Commercial scale carbon-dioxide capture is the goal of a demonstration project planned for a Texas coal-fired powerplant. In a quarterly report, its owner calls it one of “the largest carbon-capture and sequestration projects in the world” and says it “may be the first to achieve commercial scale from an existing coal-fueled powerplant.”

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NRG Energy Inc., Princeton, N.J., and Powerspan Corp., Portsmouth, N.H., have signed a memorandum of understanding to jointly design, construct and operate a demonstration of Powerspan’s ECO2 technology at NRG’s W.A. Parish powerplant, Thompsons, Texas. The project, whose cost NRG officials have estimated between $150 million and $200 million, will be designed to capture 90% of the carbon dioxide from flue gas equal in quantity to that from a 125-MW unit. Four of Parish’s units, totaling 2,455 MW, are coal-fueled. The other four, totaling 1,190 MW, use natural gas. NRG officials say the captured CO2 will be used in enhanced oil-recovery operations in the Houston area.

Powerspan’s electrocatalytic oxidation (ECO) multipollutant emissions-control process has successfully demonstrated postcombustion removal of oxides of nitrogen, sulfur dioxide, mercury and particulate matter from a 50-MW slipstream of a 157-MW unit at FirstEnergy Corp.’s R.E. Burger plant in Shadyside, Ohio, since 2004 (ENR 10/24/05 p. 13). Powerspan and FirstEnergy now are developing a regenerative ammonia-based process trade-named ECO2 and integrated with the ECO process to capture CO2 equivalent to 1 MW of the slipstream. The companies expect to have it operating in the first quarter of 2008, says Powerspan President Phil Boyle.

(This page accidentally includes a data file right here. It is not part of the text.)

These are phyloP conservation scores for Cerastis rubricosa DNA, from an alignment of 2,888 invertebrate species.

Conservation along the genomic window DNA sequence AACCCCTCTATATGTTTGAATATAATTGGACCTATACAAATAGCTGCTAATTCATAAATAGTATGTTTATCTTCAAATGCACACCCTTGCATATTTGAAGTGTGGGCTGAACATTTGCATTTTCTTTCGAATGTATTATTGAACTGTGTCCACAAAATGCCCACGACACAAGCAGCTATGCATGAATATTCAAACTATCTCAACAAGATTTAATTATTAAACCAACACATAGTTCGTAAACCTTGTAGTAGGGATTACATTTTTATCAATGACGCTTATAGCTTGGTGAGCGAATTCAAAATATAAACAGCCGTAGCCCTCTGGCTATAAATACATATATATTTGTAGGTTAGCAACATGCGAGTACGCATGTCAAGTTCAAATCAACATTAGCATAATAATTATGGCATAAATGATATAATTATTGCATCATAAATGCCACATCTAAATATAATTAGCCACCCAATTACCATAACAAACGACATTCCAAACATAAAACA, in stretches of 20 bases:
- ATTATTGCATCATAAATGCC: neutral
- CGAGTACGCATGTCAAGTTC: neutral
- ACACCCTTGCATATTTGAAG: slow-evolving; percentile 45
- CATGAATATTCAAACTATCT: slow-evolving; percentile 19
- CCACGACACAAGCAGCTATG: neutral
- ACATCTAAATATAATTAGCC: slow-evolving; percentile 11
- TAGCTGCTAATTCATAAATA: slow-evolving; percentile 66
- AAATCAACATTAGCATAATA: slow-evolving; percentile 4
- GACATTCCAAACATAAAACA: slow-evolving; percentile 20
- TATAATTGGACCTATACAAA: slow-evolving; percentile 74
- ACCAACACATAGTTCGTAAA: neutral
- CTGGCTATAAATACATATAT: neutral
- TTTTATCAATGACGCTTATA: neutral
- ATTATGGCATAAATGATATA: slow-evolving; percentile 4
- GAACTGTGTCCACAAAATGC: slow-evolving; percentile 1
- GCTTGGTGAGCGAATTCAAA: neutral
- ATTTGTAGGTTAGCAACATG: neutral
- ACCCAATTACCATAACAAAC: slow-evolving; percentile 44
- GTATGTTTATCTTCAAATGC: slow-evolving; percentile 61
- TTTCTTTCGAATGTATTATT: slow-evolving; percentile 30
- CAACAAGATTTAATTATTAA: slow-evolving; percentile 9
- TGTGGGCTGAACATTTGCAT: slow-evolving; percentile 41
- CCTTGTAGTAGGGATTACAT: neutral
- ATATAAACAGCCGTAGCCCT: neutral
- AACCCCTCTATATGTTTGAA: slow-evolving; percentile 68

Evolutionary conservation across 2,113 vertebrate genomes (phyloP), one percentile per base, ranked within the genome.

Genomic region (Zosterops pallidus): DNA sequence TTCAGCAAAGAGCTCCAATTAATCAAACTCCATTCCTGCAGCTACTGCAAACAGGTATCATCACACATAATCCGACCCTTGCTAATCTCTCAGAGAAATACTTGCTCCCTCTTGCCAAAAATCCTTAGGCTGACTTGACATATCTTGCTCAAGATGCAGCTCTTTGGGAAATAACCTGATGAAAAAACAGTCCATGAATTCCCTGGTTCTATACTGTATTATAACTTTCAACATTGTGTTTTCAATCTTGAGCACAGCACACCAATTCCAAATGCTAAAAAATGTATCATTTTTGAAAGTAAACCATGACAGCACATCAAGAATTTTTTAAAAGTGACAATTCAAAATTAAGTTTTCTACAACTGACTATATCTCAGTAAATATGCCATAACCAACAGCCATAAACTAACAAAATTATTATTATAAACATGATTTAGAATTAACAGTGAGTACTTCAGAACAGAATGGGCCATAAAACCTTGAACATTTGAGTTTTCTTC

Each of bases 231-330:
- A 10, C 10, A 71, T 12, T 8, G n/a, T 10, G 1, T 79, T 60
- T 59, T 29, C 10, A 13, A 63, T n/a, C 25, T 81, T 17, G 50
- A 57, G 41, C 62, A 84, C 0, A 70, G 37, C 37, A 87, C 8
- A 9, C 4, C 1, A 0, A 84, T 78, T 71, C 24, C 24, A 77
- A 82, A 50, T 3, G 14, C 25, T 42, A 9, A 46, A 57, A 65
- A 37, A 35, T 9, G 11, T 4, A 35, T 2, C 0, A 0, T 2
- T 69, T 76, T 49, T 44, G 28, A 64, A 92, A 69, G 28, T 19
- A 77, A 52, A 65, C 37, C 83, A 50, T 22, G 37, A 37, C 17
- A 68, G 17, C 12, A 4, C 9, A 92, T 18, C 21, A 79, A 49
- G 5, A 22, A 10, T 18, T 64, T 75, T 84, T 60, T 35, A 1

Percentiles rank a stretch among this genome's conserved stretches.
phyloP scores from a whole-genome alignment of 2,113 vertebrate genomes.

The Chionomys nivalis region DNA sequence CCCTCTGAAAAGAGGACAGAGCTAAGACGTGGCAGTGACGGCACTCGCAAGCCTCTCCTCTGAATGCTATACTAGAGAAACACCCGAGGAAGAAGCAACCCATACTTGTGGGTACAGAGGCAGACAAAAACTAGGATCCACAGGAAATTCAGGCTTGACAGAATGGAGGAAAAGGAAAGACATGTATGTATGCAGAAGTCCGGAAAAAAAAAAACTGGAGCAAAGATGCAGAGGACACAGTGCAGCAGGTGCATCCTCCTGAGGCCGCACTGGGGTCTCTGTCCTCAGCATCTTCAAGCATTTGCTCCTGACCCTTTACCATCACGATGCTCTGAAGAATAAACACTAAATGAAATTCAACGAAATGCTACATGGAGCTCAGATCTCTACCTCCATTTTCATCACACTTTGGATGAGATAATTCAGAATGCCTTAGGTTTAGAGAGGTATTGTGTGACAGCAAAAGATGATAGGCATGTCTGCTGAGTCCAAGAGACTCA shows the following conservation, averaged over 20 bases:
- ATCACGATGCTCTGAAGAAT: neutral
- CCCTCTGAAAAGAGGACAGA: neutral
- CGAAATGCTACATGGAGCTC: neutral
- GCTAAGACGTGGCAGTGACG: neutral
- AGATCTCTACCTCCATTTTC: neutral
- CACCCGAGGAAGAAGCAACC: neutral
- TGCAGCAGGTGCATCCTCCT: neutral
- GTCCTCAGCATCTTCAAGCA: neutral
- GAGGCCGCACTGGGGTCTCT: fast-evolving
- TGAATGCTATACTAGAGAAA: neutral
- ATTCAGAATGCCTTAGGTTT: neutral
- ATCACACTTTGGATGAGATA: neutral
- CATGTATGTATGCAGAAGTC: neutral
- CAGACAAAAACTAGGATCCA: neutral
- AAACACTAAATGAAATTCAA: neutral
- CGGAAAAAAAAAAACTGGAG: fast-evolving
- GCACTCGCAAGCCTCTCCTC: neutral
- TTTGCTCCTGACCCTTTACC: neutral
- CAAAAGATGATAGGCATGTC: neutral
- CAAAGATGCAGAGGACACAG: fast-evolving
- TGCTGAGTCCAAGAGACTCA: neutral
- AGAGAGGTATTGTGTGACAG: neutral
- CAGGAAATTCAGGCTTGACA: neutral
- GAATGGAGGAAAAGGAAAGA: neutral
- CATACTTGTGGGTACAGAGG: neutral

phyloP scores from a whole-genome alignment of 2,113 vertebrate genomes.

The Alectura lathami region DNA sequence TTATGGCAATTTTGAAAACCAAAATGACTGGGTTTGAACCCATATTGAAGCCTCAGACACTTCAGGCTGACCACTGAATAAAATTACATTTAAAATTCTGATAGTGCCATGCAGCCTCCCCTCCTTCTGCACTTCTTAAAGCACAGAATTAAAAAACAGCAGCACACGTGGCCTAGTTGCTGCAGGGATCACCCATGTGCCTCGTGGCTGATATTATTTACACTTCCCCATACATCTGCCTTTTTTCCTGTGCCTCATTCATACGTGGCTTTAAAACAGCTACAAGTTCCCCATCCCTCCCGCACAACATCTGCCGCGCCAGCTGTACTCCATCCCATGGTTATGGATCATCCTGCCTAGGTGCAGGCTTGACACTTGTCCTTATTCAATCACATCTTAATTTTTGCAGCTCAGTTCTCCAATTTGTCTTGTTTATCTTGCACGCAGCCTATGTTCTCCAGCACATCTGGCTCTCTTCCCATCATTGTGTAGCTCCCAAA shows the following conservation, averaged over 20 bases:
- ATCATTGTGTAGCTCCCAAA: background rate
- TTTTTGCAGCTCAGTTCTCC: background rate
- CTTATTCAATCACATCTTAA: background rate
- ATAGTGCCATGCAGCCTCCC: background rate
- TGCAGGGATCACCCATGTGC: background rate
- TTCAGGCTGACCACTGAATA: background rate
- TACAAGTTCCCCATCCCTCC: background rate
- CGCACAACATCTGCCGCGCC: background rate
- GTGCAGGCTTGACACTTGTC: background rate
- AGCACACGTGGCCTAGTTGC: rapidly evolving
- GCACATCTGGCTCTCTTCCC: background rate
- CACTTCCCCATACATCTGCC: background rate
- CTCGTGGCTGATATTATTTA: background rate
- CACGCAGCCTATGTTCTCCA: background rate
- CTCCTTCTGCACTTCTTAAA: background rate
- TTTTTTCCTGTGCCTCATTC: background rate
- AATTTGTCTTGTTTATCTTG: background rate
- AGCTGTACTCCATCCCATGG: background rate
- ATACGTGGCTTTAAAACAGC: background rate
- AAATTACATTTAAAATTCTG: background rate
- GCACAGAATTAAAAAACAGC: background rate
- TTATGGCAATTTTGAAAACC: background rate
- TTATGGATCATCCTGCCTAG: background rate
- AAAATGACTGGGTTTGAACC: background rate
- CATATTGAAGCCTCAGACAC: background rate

NRG and Powerspan will install both the ECO process, minus NOx control, and the ECO2 process on the Parish plant’s slipstream. It operates like a bucket brigade, says Boyle. An ammonia-based solution captures CO2 from flue gas and carries it to a regenerator. The regenerator then heats the solution to release the CO2 and returns it to the absorber to repeat the cycle.

“This demonstration project with Powerspan at one of the largest baseload coal facilities in the country has the potential to be a breakthrough in postcombustion carbon capture,” said NRG President Dav-id Crane, announcing the project.

It is scheduled for operation in 2011.